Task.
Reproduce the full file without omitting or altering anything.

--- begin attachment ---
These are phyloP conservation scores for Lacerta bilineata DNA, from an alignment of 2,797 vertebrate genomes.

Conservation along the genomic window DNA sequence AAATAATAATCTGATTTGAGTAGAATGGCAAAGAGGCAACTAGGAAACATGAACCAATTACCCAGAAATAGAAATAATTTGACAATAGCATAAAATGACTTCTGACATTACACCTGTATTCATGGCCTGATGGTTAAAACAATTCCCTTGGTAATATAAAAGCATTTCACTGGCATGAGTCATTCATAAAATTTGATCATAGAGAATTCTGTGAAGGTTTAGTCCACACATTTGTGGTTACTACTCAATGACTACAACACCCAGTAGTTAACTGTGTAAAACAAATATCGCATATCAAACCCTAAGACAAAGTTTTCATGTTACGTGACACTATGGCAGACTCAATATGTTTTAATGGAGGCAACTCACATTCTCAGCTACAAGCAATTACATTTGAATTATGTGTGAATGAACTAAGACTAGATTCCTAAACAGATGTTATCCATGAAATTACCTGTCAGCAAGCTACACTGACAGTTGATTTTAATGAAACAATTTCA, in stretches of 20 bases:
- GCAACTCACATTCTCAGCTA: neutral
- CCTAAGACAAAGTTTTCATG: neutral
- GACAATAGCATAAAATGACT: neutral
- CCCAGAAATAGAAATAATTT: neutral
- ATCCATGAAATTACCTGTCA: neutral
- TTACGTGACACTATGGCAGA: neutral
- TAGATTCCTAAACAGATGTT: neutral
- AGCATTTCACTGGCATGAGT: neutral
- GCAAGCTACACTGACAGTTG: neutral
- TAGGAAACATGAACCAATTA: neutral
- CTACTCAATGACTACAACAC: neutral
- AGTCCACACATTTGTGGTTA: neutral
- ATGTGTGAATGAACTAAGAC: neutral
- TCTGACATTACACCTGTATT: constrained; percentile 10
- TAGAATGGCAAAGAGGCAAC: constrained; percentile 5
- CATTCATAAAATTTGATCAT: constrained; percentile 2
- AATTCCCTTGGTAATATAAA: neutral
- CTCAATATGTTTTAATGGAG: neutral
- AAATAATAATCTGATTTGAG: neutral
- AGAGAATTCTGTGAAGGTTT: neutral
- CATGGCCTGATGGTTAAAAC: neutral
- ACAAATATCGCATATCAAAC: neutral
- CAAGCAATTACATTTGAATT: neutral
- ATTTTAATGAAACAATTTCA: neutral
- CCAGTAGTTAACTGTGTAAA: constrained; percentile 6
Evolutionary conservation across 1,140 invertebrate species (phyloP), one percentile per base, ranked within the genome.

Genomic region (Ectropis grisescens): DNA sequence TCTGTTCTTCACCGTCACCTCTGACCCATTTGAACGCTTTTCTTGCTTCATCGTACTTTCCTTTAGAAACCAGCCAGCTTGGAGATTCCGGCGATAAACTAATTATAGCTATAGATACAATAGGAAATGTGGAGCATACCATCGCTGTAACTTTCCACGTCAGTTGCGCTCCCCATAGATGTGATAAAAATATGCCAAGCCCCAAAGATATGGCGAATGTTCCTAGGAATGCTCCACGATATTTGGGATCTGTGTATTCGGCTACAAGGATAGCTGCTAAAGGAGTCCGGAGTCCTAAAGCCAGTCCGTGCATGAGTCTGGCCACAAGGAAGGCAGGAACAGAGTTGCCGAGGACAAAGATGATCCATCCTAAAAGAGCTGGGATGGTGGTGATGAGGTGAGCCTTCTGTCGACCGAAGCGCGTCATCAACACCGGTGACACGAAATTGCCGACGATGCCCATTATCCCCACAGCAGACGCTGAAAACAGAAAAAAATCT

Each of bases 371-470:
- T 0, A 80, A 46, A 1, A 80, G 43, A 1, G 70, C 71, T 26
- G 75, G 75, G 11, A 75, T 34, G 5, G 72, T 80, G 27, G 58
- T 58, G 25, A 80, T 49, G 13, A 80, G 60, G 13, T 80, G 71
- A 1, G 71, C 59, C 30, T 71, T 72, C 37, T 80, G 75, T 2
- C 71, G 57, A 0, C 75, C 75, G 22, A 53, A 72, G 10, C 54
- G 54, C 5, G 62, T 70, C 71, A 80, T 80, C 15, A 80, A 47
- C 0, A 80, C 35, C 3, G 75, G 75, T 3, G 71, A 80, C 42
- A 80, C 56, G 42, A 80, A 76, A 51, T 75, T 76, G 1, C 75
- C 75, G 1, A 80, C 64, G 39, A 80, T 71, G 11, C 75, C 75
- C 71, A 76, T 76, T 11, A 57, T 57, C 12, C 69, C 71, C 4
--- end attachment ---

These are phyloP conservation scores for Lacerta bilineata DNA, from an alignment of 2,797 vertebrate genomes.

Conservation along the genomic window DNA sequence AAATAATAATCTGATTTGAGTAGAATGGCAAAGAGGCAACTAGGAAACATGAACCAATTACCCAGAAATAGAAATAATTTGACAATAGCATAAAATGACTTCTGACATTACACCTGTATTCATGGCCTGATGGTTAAAACAATTCCCTTGGTAATATAAAAGCATTTCACTGGCATGAGTCATTCATAAAATTTGATCATAGAGAATTCTGTGAAGGTTTAGTCCACACATTTGTGGTTACTACTCAATGACTACAACACCCAGTAGTTAACTGTGTAAAACAAATATCGCATATCAAACCCTAAGACAAAGTTTTCATGTTACGTGACACTATGGCAGACTCAATATGTTTTAATGGAGGCAACTCACATTCTCAGCTACAAGCAATTACATTTGAATTATGTGTGAATGAACTAAGACTAGATTCCTAAACAGATGTTATCCATGAAATTACCTGTCAGCAAGCTACACTGACAGTTGATTTTAATGAAACAATTTCA, in stretches of 20 bases:
- GCAACTCACATTCTCAGCTA: neutral
- CCTAAGACAAAGTTTTCATG: neutral
- GACAATAGCATAAAATGACT: neutral
- CCCAGAAATAGAAATAATTT: neutral
- ATCCATGAAATTACCTGTCA: neutral
- TTACGTGACACTATGGCAGA: neutral
- TAGATTCCTAAACAGATGTT: neutral
- AGCATTTCACTGGCATGAGT: neutral
- GCAAGCTACACTGACAGTTG: neutral
- TAGGAAACATGAACCAATTA: neutral
- CTACTCAATGACTACAACAC: neutral
- AGTCCACACATTTGTGGTTA: neutral
- ATGTGTGAATGAACTAAGAC: neutral
- TCTGACATTACACCTGTATT: constrained; percentile 10
- TAGAATGGCAAAGAGGCAAC: constrained; percentile 5
- CATTCATAAAATTTGATCAT: constrained; percentile 2
- AATTCCCTTGGTAATATAAA: neutral
- CTCAATATGTTTTAATGGAG: neutral
- AAATAATAATCTGATTTGAG: neutral
- AGAGAATTCTGTGAAGGTTT: neutral
- CATGGCCTGATGGTTAAAAC: neutral
- ACAAATATCGCATATCAAAC: neutral
- CAAGCAATTACATTTGAATT: neutral
- ATTTTAATGAAACAATTTCA: neutral
- CCAGTAGTTAACTGTGTAAA: constrained; percentile 6
Evolutionary conservation across 1,140 invertebrate species (phyloP), one percentile per base, ranked within the genome.

Genomic region (Ectropis grisescens): DNA sequence TCTGTTCTTCACCGTCACCTCTGACCCATTTGAACGCTTTTCTTGCTTCATCGTACTTTCCTTTAGAAACCAGCCAGCTTGGAGATTCCGGCGATAAACTAATTATAGCTATAGATACAATAGGAAATGTGGAGCATACCATCGCTGTAACTTTCCACGTCAGTTGCGCTCCCCATAGATGTGATAAAAATATGCCAAGCCCCAAAGATATGGCGAATGTTCCTAGGAATGCTCCACGATATTTGGGATCTGTGTATTCGGCTACAAGGATAGCTGCTAAAGGAGTCCGGAGTCCTAAAGCCAGTCCGTGCATGAGTCTGGCCACAAGGAAGGCAGGAACAGAGTTGCCGAGGACAAAGATGATCCATCCTAAAAGAGCTGGGATGGTGGTGATGAGGTGAGCCTTCTGTCGACCGAAGCGCGTCATCAACACCGGTGACACGAAATTGCCGACGATGCCCATTATCCCCACAGCAGACGCTGAAAACAGAAAAAAATCT

Each of bases 371-470:
- T 0, A 80, A 46, A 1, A 80, G 43, A 1, G 70, C 71, T 26
- G 75, G 75, G 11, A 75, T 34, G 5, G 72, T 80, G 27, G 58
- T 58, G 25, A 80, T 49, G 13, A 80, G 60, G 13, T 80, G 71
- A 1, G 71, C 59, C 30, T 71, T 72, C 37, T 80, G 75, T 2
- C 71, G 57, A 0, C 75, C 75, G 22, A 53, A 72, G 10, C 54
- G 54, C 5, G 62, T 70, C 71, A 80, T 80, C 15, A 80, A 47
- C 0, A 80, C 35, C 3, G 75, G 75, T 3, G 71, A 80, C 42
- A 80, C 56, G 42, A 80, A 76, A 51, T 75, T 76, G 1, C 75
- C 75, G 1, A 80, C 64, G 39, A 80, T 71, G 11, C 75, C 75
- C 71, A 76, T 76, T 11, A 57, T 57, C 12, C 69, C 71, C 4